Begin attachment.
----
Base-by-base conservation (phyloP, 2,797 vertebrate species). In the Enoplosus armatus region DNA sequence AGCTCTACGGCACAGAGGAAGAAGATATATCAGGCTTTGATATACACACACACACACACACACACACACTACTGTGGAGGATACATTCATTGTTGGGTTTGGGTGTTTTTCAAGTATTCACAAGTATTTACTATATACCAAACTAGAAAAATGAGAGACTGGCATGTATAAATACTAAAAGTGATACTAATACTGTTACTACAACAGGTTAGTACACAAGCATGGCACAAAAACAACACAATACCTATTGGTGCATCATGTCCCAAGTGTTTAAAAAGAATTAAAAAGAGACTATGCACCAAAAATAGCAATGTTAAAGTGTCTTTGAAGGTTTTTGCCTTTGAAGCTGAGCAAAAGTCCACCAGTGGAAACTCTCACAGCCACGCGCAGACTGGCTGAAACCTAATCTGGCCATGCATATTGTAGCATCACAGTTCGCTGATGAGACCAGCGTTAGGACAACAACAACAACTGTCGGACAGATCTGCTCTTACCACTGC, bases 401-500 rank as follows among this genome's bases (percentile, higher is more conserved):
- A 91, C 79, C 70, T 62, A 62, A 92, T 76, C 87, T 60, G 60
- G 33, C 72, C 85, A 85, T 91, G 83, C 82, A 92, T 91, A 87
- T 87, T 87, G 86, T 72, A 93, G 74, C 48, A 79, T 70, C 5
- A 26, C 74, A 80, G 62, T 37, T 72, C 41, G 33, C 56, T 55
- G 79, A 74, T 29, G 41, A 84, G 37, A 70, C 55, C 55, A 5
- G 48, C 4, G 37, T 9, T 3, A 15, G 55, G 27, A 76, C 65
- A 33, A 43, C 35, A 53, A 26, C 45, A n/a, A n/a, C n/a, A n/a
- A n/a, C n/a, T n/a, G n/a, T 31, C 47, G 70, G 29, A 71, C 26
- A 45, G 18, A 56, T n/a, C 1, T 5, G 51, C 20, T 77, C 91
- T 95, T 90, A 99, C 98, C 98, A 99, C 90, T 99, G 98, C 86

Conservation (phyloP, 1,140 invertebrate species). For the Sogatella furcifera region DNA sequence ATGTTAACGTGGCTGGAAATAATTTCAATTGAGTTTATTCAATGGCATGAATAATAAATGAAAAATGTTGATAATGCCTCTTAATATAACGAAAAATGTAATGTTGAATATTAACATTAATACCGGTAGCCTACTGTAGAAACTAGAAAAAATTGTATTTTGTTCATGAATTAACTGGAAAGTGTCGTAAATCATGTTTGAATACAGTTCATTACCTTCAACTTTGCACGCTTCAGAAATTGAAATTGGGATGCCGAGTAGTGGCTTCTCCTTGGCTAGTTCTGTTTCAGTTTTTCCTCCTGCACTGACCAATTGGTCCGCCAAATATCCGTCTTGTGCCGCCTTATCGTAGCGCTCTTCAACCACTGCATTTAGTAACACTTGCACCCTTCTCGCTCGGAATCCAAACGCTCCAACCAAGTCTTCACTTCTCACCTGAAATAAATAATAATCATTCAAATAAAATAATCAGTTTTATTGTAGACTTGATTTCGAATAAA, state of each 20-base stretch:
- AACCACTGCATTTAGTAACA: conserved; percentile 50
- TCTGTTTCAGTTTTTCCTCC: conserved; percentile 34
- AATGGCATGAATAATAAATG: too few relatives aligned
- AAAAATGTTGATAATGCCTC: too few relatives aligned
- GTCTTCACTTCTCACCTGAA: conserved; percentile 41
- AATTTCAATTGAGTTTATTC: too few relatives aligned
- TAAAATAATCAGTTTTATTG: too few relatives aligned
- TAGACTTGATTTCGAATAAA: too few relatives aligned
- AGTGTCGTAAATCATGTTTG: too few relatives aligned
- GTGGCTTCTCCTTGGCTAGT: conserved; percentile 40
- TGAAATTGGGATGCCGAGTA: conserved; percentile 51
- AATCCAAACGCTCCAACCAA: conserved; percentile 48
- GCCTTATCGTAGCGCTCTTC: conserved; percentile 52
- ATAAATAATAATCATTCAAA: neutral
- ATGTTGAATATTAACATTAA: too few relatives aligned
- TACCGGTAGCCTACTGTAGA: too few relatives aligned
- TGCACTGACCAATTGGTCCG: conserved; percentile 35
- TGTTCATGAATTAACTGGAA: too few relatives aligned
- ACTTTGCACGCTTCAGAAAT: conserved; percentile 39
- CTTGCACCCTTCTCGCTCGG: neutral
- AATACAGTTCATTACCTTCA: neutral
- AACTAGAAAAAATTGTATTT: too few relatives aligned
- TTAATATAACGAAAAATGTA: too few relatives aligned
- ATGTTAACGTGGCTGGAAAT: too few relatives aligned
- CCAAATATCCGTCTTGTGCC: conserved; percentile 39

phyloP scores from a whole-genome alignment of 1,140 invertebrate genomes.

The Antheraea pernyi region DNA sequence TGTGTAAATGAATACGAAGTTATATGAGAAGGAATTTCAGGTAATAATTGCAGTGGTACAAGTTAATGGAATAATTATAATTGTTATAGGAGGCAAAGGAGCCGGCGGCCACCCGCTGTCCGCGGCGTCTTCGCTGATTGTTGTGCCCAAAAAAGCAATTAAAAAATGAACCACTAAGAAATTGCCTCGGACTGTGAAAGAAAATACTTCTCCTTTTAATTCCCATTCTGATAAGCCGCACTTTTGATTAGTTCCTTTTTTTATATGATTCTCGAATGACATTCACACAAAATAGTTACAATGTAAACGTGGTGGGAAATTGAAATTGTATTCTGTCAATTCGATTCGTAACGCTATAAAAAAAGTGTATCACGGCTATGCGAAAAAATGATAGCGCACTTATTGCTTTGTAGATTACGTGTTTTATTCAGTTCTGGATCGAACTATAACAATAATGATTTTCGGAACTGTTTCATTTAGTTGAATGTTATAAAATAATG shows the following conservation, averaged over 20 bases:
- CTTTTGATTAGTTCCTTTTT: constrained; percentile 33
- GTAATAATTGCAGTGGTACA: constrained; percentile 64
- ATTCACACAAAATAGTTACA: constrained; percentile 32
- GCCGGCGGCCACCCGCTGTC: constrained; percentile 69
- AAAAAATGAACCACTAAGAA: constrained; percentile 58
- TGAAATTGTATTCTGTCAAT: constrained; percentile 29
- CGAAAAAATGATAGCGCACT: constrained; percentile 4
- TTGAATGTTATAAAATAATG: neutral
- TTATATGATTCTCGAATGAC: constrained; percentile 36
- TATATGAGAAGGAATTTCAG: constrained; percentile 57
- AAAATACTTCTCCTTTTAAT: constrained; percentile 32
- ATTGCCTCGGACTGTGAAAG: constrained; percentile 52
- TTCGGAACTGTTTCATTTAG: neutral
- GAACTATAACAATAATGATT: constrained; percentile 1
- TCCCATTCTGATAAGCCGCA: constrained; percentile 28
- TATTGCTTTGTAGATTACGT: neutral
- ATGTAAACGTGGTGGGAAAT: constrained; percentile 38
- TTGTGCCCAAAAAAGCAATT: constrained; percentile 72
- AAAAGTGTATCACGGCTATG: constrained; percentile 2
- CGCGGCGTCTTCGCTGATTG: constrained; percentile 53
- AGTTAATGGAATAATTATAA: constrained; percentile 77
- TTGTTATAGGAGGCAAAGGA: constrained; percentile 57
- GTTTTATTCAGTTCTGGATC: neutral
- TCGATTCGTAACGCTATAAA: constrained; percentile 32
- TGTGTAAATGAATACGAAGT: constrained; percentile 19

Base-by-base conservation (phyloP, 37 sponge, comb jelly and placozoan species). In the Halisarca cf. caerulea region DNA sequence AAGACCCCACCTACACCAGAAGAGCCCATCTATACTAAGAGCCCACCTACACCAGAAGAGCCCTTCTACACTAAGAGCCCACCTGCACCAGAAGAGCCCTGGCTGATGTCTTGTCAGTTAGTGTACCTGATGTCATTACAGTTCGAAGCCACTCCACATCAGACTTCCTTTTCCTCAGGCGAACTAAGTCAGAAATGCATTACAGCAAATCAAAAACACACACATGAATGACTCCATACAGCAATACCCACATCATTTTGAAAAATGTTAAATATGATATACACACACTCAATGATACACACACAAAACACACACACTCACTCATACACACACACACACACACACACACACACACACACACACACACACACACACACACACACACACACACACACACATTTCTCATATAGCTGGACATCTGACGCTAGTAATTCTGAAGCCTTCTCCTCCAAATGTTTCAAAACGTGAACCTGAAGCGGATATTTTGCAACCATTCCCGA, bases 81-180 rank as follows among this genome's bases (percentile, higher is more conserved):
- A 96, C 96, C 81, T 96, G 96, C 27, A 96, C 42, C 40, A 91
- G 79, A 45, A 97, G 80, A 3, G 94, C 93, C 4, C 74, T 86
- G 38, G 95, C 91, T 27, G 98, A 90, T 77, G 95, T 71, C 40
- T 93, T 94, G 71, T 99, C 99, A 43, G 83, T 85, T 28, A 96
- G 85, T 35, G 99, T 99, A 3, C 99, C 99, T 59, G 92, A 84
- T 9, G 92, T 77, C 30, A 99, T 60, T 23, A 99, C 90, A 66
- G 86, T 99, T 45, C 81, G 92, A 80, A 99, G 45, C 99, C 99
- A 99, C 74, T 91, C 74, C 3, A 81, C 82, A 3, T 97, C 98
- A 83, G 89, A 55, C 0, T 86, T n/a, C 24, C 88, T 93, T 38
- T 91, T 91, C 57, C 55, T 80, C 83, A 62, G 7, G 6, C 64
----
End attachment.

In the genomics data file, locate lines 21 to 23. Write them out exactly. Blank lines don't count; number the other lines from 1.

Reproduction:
- AGTGTCGTAAATCATGTTTG: too few relatives aligned
- GTGGCTTCTCCTTGGCTAGT: conserved; percentile 40
- TGAAATTGGGATGCCGAGTA: conserved; percentile 51